One easy answer would be that in practical purposes, it is a very special sort of parameter. This point comes up quite clearly when we do the derivation for the work-energy theorem:

$$ W = \int\mathbf{ F} \cdot \text d\mathbf s = \int m \left(\frac{\text dv}{\text dx}\cdot \frac{\text dx}{\text dt} \right)\, \text dx = \int m v\, \text dv =\frac12 mv^2 +C$$

When we go from result of first equality to the one of second equality, we are implicitly choosing a very specific parameterization which is of the actual time experienced ticking as the object moves through the path, but, on a mathematical level, no matter how fast we would have run through the force field (assuming force is indep of time), it would be that the work integral gives same answer.

So, this made me wonder, what properties does time have beyond just being a parameter when doing integrals in Newtonian mechanics?


2 Answers 2


Here is one way to address your question.

"Time is defined so that motion looks simple." - Misner, Thorne, and Wheeler in Gravitation, p.23.

Continue through to p. 26 where they say
"Good clocks make spacetime trajectories of free particles look straight".

Misner, Thorne, and Wheeler (Gravitation, p.26)

Look at a bad clock for a good view of how time is defined. Let $t$ be time on a "good" clock (time coordinate of a local inertial frame); it makes the tracks of free particles through the local region of spacetime look straight. Let $T(t)$ be the reading of the "bad" clock; it makes the world lines of free particles through the local region of spacetime look curved (Figure 1.9). The old value of the acceleration, translated into the new ("bad") time, becomes
$$0=\frac{d^2x}{dt^2}=\frac{d}{dt}\left(\frac{dT}{dt}\frac{dx}{dT}\right)=\frac{d^2T}{dt^2}\frac{dx}{dT}+\left(\frac{dT}{dt}\right)^2\frac{d^2x}{dT^2}$$ To explain the apparent accelerations of the particles, the user of the new time introduces a force that one knows to be fictitious: $$ F_x=m\frac{d^2x}{dT^2}=-m\frac{\left(\frac{dx}{dT}\right)\left(\frac{d^2T}{dt^2}\right)}{\left(\frac{dT}{dt}\right)^2} $$ It is clear from this example of a "bad" time that Newton thought of a "good" time when he set up the principle that "Time flows uniformly" ($d^2T/dt^2 = 0$). Time is defined to make motion look simple!


For a similar argument,
refer to p.415 in Trautman's "Comparison of Newtonian and Relativistic Theories of Space-Time"
in Perspectives in Geometry and Relativity, Essays in honor of V. Hlavaty, ed. by B. Hoffmann, 1966


(item 95 from http://trautman.fuw.edu.pl/publications/scientific-articles.html )

  • 3
    $\begingroup$ I'm very impressed this was discussed in MTW. that book has everything. I think this is the answer, however, I'll wait and see what others will say before accepting $\endgroup$ Jun 5 at 22:27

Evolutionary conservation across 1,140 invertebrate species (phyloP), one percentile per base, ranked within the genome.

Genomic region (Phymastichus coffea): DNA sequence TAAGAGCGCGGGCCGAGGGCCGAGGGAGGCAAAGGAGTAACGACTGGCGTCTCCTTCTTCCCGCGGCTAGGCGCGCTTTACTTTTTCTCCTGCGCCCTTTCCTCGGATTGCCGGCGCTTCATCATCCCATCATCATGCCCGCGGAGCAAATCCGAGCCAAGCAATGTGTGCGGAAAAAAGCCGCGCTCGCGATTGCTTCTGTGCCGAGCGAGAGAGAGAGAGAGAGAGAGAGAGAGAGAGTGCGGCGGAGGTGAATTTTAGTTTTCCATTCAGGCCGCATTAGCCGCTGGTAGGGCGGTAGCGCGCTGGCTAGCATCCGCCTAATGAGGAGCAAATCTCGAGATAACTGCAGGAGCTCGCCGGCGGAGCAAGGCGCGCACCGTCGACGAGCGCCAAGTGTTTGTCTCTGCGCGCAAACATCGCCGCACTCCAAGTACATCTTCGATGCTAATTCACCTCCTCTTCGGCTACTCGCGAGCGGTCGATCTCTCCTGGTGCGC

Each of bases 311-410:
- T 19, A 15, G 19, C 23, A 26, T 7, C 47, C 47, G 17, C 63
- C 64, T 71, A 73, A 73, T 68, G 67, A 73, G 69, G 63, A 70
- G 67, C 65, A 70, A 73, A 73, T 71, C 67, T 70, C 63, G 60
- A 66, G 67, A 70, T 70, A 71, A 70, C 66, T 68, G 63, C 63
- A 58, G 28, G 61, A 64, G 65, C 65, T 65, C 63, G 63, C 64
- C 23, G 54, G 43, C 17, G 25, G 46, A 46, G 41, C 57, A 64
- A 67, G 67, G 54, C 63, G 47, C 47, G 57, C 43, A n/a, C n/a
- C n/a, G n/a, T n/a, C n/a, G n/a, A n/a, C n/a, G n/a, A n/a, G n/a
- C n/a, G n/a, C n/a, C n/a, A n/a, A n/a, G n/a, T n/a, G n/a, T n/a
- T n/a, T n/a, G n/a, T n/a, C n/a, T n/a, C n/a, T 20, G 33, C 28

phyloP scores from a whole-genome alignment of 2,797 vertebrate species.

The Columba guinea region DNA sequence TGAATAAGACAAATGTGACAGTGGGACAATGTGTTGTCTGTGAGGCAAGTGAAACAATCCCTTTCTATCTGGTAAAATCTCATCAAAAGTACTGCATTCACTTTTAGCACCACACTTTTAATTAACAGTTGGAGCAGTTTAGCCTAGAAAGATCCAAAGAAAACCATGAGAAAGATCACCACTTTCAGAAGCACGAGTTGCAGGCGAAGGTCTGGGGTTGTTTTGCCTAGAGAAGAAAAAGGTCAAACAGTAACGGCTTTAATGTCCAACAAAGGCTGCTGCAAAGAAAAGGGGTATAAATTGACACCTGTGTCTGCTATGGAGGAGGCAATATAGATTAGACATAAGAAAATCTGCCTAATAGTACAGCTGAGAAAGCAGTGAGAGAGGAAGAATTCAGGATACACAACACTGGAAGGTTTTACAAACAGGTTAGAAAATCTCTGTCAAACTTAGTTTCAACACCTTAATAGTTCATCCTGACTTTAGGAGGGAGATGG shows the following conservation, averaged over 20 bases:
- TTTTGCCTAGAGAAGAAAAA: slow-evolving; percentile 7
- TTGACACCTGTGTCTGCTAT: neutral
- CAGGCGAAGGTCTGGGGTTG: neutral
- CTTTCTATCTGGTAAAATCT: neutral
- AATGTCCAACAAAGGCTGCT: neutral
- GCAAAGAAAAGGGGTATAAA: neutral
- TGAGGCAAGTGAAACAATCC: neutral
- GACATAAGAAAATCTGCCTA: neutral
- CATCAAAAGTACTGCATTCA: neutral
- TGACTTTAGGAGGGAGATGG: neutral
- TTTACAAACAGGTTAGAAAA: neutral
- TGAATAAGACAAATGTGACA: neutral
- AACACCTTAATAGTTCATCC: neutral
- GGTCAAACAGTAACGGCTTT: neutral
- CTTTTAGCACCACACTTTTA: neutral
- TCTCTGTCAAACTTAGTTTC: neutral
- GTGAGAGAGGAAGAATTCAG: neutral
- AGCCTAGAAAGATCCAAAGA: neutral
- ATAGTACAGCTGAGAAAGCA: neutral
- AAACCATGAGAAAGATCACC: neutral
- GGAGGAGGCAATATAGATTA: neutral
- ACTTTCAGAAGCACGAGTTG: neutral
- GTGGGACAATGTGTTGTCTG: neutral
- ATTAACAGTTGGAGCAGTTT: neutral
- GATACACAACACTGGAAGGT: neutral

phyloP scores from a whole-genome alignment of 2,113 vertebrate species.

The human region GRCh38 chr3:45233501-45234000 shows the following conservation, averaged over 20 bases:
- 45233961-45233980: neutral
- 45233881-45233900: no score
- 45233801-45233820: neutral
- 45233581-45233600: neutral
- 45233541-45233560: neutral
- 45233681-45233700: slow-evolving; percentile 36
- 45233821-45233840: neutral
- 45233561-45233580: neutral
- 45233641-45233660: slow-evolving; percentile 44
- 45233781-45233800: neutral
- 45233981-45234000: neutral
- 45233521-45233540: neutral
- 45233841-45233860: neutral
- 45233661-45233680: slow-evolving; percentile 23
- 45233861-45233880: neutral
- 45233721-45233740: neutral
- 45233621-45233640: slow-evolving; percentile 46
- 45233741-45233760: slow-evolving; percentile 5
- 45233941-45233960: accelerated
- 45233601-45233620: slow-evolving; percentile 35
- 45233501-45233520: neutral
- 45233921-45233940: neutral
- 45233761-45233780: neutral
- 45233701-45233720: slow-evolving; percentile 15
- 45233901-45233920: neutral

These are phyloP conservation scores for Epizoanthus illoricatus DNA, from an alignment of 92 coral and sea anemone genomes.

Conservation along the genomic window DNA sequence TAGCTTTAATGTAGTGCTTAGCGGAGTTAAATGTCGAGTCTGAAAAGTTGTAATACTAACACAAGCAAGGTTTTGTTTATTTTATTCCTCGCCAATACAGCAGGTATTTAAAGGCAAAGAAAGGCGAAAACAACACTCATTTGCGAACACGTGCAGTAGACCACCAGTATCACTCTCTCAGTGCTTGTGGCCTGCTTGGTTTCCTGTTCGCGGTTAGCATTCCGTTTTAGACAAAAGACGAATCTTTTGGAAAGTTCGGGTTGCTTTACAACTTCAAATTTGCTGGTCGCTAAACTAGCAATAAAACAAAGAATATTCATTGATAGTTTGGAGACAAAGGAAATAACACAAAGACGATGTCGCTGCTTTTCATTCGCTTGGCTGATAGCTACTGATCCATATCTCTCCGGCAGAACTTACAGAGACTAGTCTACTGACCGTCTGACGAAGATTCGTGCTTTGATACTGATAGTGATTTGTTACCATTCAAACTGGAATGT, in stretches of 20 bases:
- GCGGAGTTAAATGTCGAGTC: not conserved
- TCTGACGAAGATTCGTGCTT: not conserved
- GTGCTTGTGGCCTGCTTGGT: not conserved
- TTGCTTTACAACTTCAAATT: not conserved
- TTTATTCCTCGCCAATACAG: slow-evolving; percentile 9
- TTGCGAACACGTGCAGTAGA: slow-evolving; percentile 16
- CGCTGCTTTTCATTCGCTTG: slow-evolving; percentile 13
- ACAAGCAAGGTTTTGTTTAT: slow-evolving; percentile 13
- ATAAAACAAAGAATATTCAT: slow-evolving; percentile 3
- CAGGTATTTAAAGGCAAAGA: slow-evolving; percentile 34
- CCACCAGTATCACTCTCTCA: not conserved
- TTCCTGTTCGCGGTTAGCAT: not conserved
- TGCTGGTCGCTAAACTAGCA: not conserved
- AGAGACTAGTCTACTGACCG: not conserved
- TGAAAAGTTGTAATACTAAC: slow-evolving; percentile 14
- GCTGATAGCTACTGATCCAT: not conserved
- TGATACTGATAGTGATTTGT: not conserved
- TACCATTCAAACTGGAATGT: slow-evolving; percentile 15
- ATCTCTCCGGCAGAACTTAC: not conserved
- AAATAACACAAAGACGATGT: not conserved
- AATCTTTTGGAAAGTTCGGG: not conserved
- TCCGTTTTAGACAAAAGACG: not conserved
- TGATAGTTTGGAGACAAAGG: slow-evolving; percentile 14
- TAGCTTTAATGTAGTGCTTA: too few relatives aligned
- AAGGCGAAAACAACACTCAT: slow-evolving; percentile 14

• $\begingroup$ I have a question, how do you define what is a straight path? $\endgroup$ Jun 7 at 11:05
  • $\begingroup$ @Aplateofmomos "Straight trajectory" in this context is referring to the particle's worldline through a graph of spacetime being a straight line on the graph. Specifically, it means that the particle's measured velocity with respect to our clock is constant if that particle has no forces exerted on it. In other words, measurements made using the clock must satisfy Newton's first and second laws. $\endgroup$
    – Jivan Pal
    Jun 7 at 11:21
  • $\begingroup$ I mean, to define what exactly is straight on the space time - manifold, one would need to choose a connection. So, the question in a mathematical sense is , what sort of connection is being choosen? $\endgroup$ Jun 7 at 11:30
  • $\begingroup$ @Aplateofmomos Truly periodic processes, needed for time measurement, don't exist. Only the ideal clock used in GR has this property. So the clock with least diverging period causes the straightest line. $\endgroup$ Jun 7 at 12:35

In my opinion the idea of time is related to a fixed relation between some physical events. The numbers of full moons, or day/night cycles between the repetition of a sky configuration, which we call year for example.

The idea is regularity. The oscillation of the same pendulum can be compared with the period of a day with a good precision. But our pulse rate fails the test. Even the frequency of atomic clocks are based on the same principle.

It is this parameter that works in the Newtonian equations.

  • 1
    $\begingroup$ This begs the question: "regularity" is defined in terms of time. Are you saying that time is that that can be measured by the oscillations of a pendulum?, Why not say that it is that which is measured out by a particle travelling a constant speed passing equidistant points? Its is a circular definition $\endgroup$
    – Psionman
    Jun 6 at 15:16
  • $\begingroup$ Regularity means: after approximately 365 day/night cycles, the starry sky has the same appearance. And it happens again and again. It is a constant numerical relation between certain types of events. $\endgroup$ Jun 6 at 15:24
  • 3
    $\begingroup$ How do you know it's constant except by using other "regular" processes? $\endgroup$
    – Psionman
    Jun 6 at 15:33
  • $\begingroup$ The point is: there are some events that keep a fixed (within a reasonable margin of error) numerical relation between then. The majority of events of course fails for this job. $\endgroup$ Jun 6 at 18:21
  • $\begingroup$ @Psionman: You don't. That's pretty much the point, though. If t is a good clock, then t'= c*t also is. But t'=t*t isn't. The reason for this is that any periodic process (per Fourier) is described by a sum of sines and cosines. And for a time-periodic process, those terms have the form sin(2*pi*t/T). Using a clock that differs by a constant factor wouldn't make a difference, because the period T would also scale by the exact same constant. $\endgroup$
    – MSalters
    Jun 7 at 14:52

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